Field of Study: Global History and Asian Studies
Expected Graduation: Winter 2020
An international student from Japan and Singapore, Kazuaki will be going to Guangzhou and Hong Kong in the program China: Past and Present for summer 2019. He is looking forward to learn about the history and culture of China.
Preparations for the Journey
As I am writing this down, I am about a week away from traveling to my very first study abroad experience in my life: China. Various thoughts and feelings filled in my mind and heart. Born in Japan and raised in Singapore by a Chinese father and Japanese mother, I have been exposed to different stories and perspectives about China, both in the private and public sphere. I am excited but at the same time nervous on this upcoming study abroad program. I have traveled across the globe by myself several times, but this would be the first time I will be stepping into a place where I do not know anyone personally except for my program directors and peers. One challenge that stood ahead of me was knowing how to get around in a foreign land. Some questions I had in mind were: What would I be seeing there? How should I communicate with the locals?
Being the meticulous person, I made sure I was fully prepared for the study abroad program. I spent hours watching videos about China, and particularly, Guangzhou and Hong Kong, the cities I will be staying. I used to learn Mandarin back in middle school, but I have forgotten most of it, so I am taking this break time to catch up so I can at least converse at a basic level. I also tried to learn some Cantonese although I was told that there would be no problems getting around Hong Kong with just English and because the language is interesting.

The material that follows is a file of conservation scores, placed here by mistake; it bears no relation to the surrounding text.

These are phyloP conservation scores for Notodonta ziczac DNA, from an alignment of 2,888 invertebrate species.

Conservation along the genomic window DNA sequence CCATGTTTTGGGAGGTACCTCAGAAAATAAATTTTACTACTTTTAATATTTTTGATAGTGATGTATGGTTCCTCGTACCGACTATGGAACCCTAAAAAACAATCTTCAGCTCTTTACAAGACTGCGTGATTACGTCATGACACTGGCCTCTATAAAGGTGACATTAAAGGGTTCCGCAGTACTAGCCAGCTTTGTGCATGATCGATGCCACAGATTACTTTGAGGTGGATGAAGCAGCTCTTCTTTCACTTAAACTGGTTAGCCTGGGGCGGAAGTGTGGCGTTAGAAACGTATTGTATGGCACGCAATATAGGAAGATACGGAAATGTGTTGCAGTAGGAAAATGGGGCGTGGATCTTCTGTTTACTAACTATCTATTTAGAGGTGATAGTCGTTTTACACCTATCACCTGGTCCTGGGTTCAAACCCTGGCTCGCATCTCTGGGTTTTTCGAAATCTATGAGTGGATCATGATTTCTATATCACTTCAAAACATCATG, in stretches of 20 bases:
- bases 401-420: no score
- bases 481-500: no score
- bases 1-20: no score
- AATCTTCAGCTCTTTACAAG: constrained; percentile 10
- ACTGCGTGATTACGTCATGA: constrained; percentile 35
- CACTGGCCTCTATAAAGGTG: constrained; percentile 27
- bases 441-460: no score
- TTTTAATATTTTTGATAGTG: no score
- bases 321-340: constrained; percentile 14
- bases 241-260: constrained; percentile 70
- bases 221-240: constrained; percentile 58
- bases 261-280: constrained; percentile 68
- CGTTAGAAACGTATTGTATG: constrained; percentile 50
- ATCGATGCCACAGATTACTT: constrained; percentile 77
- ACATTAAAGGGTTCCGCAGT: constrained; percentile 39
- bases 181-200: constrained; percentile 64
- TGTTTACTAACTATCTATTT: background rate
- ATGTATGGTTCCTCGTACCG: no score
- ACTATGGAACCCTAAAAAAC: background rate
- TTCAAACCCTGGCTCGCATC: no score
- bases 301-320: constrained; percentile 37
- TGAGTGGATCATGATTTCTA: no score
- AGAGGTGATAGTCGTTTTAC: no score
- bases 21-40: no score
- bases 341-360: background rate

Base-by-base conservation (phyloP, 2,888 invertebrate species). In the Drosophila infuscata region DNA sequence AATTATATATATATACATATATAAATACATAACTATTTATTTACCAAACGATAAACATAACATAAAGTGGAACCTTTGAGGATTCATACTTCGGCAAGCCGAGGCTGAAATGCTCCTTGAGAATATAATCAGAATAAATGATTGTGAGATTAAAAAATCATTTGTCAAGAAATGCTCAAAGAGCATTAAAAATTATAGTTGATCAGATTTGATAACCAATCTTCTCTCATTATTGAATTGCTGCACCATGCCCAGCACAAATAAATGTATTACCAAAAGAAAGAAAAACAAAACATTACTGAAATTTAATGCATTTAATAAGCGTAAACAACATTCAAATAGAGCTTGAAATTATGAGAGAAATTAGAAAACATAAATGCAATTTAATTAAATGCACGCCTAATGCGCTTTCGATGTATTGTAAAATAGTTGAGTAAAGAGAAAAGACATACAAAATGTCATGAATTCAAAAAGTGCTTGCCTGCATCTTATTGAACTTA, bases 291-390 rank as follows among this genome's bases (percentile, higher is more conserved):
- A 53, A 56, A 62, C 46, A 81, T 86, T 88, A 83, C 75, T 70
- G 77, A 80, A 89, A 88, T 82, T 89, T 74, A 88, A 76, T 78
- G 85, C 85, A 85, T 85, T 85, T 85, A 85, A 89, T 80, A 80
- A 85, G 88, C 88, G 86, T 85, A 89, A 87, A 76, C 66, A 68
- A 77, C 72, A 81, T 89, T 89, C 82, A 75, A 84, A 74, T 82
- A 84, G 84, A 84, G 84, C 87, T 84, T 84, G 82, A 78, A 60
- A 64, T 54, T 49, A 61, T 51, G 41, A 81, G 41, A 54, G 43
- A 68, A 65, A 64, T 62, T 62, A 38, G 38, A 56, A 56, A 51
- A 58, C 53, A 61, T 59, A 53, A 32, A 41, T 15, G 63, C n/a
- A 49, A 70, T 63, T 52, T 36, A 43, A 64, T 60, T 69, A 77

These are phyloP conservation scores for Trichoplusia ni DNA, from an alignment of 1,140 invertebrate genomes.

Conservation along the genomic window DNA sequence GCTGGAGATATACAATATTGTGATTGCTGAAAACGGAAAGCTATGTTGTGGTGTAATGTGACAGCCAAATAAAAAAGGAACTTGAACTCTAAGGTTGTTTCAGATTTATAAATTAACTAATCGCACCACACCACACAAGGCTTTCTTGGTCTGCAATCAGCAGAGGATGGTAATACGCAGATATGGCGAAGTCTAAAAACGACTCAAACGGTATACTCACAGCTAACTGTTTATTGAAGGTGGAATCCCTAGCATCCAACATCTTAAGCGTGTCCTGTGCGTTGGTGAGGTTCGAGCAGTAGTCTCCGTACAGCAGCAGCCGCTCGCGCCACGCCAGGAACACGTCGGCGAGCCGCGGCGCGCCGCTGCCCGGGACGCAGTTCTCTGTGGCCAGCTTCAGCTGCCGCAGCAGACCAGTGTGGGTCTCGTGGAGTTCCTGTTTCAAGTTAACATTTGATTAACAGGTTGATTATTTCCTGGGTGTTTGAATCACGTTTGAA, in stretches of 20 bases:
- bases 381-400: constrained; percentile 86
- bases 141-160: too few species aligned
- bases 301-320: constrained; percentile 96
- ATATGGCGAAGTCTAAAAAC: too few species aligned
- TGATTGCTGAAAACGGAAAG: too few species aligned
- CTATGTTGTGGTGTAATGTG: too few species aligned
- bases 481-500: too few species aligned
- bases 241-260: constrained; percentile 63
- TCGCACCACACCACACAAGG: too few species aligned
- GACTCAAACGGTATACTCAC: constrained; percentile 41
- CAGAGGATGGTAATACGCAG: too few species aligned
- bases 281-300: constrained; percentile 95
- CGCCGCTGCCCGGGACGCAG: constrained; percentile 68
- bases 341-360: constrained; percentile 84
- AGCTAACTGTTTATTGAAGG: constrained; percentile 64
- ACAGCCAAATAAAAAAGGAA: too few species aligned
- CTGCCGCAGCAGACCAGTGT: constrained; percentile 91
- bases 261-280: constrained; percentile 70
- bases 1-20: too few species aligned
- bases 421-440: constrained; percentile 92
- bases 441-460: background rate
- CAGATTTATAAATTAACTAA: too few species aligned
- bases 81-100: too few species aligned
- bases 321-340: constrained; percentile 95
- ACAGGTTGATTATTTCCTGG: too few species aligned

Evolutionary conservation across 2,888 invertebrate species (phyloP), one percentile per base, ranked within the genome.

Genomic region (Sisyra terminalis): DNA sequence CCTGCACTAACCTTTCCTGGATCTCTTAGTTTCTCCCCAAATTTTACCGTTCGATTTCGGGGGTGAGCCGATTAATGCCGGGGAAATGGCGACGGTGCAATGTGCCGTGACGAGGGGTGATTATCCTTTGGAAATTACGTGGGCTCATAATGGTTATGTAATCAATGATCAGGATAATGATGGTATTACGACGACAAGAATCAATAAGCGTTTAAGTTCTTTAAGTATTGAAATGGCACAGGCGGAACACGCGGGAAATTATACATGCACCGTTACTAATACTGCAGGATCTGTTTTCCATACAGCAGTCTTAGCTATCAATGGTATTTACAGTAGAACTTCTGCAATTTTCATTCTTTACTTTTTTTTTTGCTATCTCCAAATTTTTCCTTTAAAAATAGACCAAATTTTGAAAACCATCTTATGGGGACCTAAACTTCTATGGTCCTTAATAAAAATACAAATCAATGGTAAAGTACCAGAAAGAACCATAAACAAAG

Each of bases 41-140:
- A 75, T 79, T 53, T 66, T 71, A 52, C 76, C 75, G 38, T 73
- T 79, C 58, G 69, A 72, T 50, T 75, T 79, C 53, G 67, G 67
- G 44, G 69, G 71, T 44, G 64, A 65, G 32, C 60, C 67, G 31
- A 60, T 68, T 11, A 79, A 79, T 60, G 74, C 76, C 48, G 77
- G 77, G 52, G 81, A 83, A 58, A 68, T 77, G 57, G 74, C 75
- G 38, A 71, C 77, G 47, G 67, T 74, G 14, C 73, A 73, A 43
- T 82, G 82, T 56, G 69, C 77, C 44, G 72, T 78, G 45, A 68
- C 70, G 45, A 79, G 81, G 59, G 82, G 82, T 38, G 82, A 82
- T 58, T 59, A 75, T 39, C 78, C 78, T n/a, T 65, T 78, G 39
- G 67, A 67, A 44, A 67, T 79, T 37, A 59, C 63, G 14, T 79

My items for the study abroad program. The backpack and travel adapter are recently bought; I needed a larger bag to put in my laptop and tablet.
I just finished a class on Chinese history, and I asked the instructor (Thank you Dylan!), who had personal experiences with China, on advice and tips while traveling to those cities. He said, “just go with the flow like Daoism (interesting because I will be learning Chinese Philosophy in the program), always keep an open mind and you’ll be fine.” And I strongly agree since I will be exposed to ideas and views that can be different from my home culture. I think getting to know something new might be daunting or shocking, but it will definitely be a valuable learning encounter. I realized it is totally fine to feel nervous as it is part of the experience. As long as you try your best not to hold any preconceived notions, be open-minded, and most importantly, look forward to the exploration, you will get the most out of it.
I have my passport and plane tickets ready, and all that is left is to pack my stuff into the suitcase. I am eager to see what the study abroad program offers as the journey unfolds. The next time I am writing will be at Guangzhou. Until then, 下次见 (see you later)!
City skyline of Guangzhou. (Image credit: Getty Images).